Some of the older dormitory residents line up to meet us. The Lisu tribe consists of more than 58 different clans; the groups in Thailand are known as “Flowery Lisu” on account of their colourful traditional costumes.
The Lisu are a Tibeto-Burman ethnic group, descended from indigenous semi-nomadic Tibetans.
Kids Line Up
About 55,000 Lisu live in Thailand, mostly in the remote, mountainous hills of the Northwest.
In the Girls Dorm
We are not really in “the Hills” here, though. These students live at the dormitory so that their parents can find itinerant work somewhere in the region.
Lisu Girl in her Dorm
The youngest dormitory resident is a five-year-old kindergarten student …
Lisu Girl in her Dorm
… with a lovely, cheeky grin.
In the Mosquito Nets
In the boys’ dormitory, the lads show us how the mosquito nets – which need to be replaced annually – work.
Dormitory in the Rain
The next school we visited has a number of tidy dormitories which accommodate several different Hill Tribe groups.
High Bunk – Low Ceiling
Inside one of the dorms, a Karen student in traditional dress shows off the top bunk.
Traditionally, unmarried Karen girls wear dresses made of lengths of white or cream cloth that has been hand-woven on a backloom – if not by the girls themselves, then by their mothers.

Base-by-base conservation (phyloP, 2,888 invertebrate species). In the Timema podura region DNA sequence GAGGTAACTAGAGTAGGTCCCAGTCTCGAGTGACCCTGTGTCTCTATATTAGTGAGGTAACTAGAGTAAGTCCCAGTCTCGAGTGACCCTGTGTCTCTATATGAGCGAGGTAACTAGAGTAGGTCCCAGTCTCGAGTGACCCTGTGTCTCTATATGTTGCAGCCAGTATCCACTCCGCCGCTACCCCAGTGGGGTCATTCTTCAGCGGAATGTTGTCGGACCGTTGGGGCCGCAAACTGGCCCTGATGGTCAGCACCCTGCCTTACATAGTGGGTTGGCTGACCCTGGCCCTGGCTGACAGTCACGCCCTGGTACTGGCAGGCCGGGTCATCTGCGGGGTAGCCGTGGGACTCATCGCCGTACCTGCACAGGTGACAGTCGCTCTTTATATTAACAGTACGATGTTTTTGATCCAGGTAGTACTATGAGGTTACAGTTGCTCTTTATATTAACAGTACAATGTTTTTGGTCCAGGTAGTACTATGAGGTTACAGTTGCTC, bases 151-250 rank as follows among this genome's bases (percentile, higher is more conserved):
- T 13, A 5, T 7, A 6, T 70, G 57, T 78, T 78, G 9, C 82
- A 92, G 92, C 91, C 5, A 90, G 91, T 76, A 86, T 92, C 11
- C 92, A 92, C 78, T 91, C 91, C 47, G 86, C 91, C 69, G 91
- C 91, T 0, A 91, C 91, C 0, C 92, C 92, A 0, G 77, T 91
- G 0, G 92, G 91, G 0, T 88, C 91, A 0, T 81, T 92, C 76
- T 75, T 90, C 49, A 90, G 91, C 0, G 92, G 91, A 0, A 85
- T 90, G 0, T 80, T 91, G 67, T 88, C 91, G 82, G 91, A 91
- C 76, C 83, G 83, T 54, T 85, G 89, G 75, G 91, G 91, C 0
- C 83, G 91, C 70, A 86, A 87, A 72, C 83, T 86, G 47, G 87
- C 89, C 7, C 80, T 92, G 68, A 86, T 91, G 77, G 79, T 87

Hmong Dormitory Students
A group of smiling boys in their wonderfully ornate outfits made by their mothers, greet us outside their dormitory.
Inside a Dormitory
The conditions in the dorms are simple, but at this school, they are beautifully maintained.
The traditional Hmong black velvet costumes are richly embroidered, and decorated with beads and coins.
Khru Apichart in the Boys Dormitory
Apichart Intra was one of the founders of THEP. He takes an active interest in the projects and the children who benefit from them. Here, he is asking the dormitory students how it is going, and if they have any problems.
Hmong Boy in his Dormitory
Susan and the Teachers